SARAJEVO, Bosnia (November 6,2008) - Concerned over the seemingly perpetual political crisis, the European Union has launched a flurry of activities aimed at bringing troubled Bosnia back onto the European path.
The EU has presented Bosnian leaders with its progress report and sent a separate letter expressing “extreme concern” with the developments in the country. Senior EU officials have also prepared a draft new strategy for Bosnia.
“What we have been witnessing in the last few months in Bosnia is not compatible with the EU values,” the head of the EU mission to Bosnia, Dimitris Kourkoulas told reporters yesterday, after he presented the EU progress report to the Bosnian government.
“All these actions, this situation, risk unfortunately not only to delay but even to jeopardise your EU perspective,” he said.
The progress report has found little or no progress achieved in the country since the June 16 signing of the Stabilisation and Association Agreement with the EU, which was hailed as the first concrete step on Bosnia’s path to EU.
So far Bosnia's officials offered little public comment on the report. Bosnia’s Prime Minister, Nikola Spiric said he will first “read the report in detail.”
In addition to the report, the EU has sent a letter to Bosnia's leaders, demanding them to unblock key political and economic reforms, thus showing that they are interested and ready for EU membership, media reported on November 6.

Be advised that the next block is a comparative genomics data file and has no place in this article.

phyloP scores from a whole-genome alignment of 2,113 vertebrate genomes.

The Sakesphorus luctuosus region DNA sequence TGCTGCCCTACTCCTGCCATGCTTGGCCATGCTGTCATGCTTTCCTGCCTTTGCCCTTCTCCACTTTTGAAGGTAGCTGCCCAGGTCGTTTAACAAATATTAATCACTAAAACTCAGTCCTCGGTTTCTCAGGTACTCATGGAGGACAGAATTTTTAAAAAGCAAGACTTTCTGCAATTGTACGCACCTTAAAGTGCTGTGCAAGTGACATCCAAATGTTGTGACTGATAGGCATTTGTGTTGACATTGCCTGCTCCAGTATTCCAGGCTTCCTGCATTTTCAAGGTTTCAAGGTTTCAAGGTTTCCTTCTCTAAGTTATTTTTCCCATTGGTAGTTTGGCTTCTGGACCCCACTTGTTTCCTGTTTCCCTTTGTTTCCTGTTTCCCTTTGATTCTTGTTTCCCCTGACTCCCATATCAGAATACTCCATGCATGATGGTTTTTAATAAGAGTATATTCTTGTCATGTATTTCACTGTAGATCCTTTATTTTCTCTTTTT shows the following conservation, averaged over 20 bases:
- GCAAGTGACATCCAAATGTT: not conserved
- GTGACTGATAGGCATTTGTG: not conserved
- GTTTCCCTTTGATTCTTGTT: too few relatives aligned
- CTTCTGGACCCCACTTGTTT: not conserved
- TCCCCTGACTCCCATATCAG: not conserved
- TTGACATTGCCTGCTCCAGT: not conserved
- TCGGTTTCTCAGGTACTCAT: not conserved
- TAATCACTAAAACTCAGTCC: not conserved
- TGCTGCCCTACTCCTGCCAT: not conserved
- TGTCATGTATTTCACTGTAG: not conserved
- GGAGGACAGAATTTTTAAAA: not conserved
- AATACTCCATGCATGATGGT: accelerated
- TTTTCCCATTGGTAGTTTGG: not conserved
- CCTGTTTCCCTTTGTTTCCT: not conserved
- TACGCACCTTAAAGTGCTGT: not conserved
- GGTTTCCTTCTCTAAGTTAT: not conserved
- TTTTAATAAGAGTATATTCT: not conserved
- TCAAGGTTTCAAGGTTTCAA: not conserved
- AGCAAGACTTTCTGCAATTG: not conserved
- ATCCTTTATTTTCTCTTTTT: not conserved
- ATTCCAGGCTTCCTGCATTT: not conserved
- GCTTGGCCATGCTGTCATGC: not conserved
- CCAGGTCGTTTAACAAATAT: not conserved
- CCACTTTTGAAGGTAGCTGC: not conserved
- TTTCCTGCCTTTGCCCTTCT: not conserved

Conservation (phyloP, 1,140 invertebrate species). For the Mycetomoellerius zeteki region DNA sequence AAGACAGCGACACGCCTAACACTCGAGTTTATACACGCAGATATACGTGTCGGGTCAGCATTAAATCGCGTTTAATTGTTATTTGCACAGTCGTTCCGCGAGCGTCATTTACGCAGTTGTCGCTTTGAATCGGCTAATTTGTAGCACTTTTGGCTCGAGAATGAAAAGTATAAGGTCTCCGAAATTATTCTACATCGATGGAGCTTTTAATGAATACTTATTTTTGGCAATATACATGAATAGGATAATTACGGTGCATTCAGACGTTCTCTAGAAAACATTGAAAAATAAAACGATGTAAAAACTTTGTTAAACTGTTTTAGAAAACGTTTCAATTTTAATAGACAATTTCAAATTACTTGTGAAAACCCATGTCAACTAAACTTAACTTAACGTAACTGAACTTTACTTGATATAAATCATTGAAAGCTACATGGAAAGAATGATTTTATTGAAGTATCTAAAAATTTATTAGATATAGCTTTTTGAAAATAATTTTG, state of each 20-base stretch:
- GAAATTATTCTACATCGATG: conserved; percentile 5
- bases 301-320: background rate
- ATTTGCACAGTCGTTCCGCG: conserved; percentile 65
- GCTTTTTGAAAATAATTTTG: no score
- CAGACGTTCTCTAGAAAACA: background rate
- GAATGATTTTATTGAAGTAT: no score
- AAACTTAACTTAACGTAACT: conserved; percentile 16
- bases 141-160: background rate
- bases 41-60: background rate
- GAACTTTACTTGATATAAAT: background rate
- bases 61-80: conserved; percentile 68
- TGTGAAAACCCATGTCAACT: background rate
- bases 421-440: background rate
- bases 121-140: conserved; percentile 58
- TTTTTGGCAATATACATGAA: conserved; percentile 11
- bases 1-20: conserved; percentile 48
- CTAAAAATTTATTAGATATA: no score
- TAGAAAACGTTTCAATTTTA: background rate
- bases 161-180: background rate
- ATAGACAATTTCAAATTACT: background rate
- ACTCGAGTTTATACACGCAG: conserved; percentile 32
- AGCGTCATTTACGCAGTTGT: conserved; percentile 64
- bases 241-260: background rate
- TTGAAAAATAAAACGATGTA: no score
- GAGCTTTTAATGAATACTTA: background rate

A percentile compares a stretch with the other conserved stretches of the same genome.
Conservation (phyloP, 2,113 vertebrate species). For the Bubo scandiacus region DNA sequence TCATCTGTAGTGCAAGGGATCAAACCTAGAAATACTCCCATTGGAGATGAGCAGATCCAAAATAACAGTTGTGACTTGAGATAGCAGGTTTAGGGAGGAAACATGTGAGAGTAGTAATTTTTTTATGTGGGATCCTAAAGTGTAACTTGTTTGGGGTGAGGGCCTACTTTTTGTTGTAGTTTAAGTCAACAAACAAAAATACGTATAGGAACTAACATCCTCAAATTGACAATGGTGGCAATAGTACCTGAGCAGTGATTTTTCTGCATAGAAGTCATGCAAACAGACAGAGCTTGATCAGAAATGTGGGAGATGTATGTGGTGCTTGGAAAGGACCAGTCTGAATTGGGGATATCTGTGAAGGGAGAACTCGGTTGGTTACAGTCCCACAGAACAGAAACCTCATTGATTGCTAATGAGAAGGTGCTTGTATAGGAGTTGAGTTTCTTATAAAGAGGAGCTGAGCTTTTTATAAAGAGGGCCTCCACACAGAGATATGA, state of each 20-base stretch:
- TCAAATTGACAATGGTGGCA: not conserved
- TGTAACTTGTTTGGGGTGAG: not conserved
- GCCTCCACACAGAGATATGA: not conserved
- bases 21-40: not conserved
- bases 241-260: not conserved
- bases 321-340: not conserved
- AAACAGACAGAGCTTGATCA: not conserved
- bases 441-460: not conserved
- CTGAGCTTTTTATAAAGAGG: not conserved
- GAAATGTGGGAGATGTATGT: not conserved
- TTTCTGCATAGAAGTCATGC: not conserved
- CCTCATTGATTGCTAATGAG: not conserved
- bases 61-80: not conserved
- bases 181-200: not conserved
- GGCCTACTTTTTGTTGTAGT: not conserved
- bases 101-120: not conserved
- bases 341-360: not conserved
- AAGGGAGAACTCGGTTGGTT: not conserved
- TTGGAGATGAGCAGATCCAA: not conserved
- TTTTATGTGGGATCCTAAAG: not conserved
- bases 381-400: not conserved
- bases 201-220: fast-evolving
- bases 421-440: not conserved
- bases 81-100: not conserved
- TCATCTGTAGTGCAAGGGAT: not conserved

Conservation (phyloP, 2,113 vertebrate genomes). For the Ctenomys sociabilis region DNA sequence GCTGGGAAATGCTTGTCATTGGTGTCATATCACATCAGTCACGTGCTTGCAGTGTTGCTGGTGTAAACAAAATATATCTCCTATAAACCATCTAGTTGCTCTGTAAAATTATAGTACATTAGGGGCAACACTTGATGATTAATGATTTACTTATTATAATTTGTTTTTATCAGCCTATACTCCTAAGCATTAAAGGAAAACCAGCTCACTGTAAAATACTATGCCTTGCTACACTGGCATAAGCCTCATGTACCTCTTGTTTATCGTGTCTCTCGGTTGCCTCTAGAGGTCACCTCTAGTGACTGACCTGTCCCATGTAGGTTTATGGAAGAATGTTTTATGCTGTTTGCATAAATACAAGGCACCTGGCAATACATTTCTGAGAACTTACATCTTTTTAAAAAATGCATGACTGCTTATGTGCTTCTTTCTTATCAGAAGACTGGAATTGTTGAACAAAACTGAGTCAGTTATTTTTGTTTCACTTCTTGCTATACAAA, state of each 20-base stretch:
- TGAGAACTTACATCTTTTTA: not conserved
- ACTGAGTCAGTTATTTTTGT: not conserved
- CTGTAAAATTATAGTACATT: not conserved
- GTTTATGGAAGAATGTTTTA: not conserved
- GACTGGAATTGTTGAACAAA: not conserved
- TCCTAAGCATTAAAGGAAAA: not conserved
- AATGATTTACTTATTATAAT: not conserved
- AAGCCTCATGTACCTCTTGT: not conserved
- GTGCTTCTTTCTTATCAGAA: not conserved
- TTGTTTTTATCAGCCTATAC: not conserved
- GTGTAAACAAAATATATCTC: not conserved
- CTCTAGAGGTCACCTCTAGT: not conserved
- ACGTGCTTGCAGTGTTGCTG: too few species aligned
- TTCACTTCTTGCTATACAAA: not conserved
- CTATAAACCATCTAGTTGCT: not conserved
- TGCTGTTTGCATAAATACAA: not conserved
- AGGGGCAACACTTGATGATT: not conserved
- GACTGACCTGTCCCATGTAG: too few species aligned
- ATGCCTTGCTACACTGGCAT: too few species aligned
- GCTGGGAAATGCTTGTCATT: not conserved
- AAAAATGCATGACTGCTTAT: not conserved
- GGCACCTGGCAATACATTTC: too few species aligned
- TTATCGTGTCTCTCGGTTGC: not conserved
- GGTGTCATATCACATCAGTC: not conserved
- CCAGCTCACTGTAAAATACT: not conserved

“We are extremely concerned over the political climate which is being created by your officials at all levels: boosting fears and divisions instead of associations is contrary to your European project,” said a letter sent from the French presidency of the EU, on behalf of Olli Rehn, the bloc’s enlargement commissioner, and Javier Solana, the EU’s foreign policy chief.
In addition to the letter, Rehn and Solana have also prepared a new EU strategy for Bosnia, which aims to end two years of political impasse and bring the country back to the EU path. EU foreign ministers will consider and most likely endorse the strategy on November 11.
“A lack of political census on key reforms, inflammatory rhetoric and clashing visions of the state, have once again slowed down reforms,” says the seven-point report, which argues that the “status quo is unviable and likely to remain so until and unless the international community is prepared to change the parameters of its presence and approach.”